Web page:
Product teams will take advantage of AI to meet customer needs

As generative AI rapidly moves from a specialist technology into the mainstream, I expect it will also commonly be used as a guide to steer product managers in the right direction, helping them better incorporate customer feedback into their overall strategy. The information generative AI tools can offer goes beyond what one might gather from a text-based format. Rather, precisely structured LLMs, trained on information within a program itself, can be incorporated directly into a product platform’s visual interface. This type of intricate guidance will give product designers easy access to key insights they might not have found otherwise, giving them clear direction on how to build better products for their customers. This will have a transformative impact on how new ideas are developed and designed and will be a crucial area for leaders to consider in their AI and broader tech strategy moving forward.

When these integrations are available, product managers will likely use AI features that filter through all available customer data to only show important details from specific use cases. AI naturally lends itself to synthesizing and summarizing data, and this is crucial as so many companies report being overwhelmed by their data. In this way, product teams have a much better chance when it comes to understanding their data, and they can easily decipher which customer concerns are most important to address in new product updates. Additionally, AI can allow product teams to write feature specs – such as problem summaries, common theme summaries, pain points, desired outcomes – much faster with the help of AI, producing higher-quality work, faster.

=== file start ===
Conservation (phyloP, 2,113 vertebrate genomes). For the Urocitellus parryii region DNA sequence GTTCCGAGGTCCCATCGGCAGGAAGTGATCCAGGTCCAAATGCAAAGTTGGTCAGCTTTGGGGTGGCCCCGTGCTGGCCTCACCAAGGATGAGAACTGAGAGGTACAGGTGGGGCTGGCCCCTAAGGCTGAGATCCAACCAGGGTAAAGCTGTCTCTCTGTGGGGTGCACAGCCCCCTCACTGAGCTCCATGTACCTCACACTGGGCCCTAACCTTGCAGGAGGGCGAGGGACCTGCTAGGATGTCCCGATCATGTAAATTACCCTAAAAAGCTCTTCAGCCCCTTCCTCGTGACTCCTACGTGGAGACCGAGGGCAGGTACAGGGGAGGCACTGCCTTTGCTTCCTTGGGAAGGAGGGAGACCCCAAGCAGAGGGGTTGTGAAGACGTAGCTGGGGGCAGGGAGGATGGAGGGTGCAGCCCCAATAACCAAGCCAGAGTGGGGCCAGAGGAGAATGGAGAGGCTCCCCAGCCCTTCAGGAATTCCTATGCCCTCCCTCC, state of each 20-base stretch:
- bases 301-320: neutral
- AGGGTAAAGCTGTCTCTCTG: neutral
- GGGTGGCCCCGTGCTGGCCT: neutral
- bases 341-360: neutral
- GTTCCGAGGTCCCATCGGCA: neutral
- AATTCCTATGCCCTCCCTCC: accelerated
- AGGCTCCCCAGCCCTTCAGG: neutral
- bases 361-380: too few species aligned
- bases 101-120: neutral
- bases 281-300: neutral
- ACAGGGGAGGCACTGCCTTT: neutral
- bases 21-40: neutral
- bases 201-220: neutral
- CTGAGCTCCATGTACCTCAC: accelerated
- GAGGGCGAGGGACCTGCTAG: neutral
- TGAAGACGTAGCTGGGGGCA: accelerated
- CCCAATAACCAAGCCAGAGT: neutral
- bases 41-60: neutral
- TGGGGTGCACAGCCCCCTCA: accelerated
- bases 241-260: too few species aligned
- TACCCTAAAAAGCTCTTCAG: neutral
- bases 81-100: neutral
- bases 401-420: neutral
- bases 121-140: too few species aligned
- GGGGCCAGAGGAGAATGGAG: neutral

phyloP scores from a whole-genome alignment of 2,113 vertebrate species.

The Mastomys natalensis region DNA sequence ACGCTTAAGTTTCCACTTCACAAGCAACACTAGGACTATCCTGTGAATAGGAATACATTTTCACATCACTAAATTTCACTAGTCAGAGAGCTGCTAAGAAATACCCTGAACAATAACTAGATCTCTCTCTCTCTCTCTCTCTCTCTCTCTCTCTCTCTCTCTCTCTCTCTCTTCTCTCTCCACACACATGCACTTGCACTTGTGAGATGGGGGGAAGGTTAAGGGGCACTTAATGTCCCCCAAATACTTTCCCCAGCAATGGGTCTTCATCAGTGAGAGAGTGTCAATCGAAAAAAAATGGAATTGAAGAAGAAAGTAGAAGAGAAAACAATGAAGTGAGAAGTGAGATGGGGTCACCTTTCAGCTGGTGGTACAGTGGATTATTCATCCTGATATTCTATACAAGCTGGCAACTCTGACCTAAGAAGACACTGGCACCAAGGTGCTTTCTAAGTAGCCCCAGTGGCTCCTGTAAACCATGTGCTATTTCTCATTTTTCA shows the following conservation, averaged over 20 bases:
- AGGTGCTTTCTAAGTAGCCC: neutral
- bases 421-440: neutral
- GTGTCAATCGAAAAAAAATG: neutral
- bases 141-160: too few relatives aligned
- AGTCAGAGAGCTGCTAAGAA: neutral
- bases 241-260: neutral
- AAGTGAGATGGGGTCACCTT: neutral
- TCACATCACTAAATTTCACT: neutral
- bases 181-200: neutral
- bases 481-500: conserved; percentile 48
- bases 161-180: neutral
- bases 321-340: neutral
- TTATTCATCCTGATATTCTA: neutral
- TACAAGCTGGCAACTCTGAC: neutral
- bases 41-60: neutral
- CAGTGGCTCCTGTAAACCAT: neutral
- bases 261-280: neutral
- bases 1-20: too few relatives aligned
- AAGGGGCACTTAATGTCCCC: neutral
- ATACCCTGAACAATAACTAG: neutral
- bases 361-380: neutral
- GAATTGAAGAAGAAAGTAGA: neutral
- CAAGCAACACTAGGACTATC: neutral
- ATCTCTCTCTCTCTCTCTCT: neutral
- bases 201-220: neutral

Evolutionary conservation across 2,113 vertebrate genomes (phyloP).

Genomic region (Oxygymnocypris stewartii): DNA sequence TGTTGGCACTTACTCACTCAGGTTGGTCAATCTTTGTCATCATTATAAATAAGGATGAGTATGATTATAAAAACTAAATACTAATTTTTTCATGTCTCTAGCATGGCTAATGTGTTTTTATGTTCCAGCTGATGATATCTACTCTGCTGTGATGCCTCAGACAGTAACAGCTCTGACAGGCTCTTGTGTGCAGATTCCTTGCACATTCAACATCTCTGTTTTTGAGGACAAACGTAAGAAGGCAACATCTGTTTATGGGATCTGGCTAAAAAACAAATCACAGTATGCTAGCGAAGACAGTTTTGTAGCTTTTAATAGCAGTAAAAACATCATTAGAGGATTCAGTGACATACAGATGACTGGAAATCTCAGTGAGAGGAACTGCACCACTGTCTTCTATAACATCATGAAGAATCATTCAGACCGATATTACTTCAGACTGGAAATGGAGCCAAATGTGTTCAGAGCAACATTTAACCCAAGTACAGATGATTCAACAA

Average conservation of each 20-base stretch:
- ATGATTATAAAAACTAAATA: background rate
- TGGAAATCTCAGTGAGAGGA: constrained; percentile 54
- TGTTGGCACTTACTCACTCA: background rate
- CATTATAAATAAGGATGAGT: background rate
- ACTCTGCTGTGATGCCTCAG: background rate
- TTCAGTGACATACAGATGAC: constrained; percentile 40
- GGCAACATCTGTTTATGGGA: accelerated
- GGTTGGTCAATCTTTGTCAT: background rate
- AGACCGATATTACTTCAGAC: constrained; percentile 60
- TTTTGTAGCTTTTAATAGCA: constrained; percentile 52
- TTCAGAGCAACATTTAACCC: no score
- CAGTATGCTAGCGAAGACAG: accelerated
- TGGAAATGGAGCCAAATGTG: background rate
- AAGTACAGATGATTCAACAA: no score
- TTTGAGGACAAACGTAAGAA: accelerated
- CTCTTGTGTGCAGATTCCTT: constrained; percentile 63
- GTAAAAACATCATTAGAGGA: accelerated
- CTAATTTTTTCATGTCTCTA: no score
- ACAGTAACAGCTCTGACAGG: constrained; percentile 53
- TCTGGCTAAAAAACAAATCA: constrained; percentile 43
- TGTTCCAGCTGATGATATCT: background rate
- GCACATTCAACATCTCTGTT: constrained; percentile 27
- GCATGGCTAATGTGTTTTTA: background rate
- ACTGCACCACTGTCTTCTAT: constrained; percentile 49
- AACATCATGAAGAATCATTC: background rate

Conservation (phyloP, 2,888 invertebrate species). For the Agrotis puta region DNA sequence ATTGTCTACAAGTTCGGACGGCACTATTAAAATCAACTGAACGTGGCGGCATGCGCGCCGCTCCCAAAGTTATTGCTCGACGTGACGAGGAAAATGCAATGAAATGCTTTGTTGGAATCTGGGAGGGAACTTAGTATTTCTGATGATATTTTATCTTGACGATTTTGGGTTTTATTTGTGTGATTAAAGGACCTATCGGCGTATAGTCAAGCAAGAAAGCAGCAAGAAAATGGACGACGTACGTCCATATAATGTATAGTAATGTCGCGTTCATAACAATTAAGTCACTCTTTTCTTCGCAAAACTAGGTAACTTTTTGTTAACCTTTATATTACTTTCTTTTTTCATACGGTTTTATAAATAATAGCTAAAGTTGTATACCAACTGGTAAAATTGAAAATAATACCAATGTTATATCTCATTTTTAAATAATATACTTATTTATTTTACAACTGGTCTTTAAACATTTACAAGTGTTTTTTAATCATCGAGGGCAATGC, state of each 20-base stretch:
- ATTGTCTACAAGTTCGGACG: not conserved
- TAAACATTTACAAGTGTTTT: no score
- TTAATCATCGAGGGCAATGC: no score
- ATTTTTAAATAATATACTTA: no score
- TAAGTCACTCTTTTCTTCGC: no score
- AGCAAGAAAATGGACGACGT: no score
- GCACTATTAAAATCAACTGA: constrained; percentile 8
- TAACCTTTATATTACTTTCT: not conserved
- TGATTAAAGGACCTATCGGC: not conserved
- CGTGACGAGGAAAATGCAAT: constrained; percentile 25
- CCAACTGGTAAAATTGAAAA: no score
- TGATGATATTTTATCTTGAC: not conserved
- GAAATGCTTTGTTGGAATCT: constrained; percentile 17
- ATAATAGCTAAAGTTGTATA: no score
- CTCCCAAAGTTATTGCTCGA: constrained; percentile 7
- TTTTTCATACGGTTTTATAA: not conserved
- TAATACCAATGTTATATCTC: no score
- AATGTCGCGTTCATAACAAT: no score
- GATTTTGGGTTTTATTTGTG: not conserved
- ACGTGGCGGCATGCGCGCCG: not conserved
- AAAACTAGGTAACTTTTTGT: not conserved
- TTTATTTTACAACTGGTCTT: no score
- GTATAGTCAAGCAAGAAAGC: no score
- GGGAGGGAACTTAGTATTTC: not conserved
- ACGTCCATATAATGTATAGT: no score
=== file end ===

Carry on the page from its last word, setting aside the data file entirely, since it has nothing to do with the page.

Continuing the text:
Every single company must offer a high-quality product that meets customer needs in order to remain competitive. AI can help companies maintain the highest level of quality at a more rapid pace than ever before.

Generative AI must be supported by humans for successful creative applications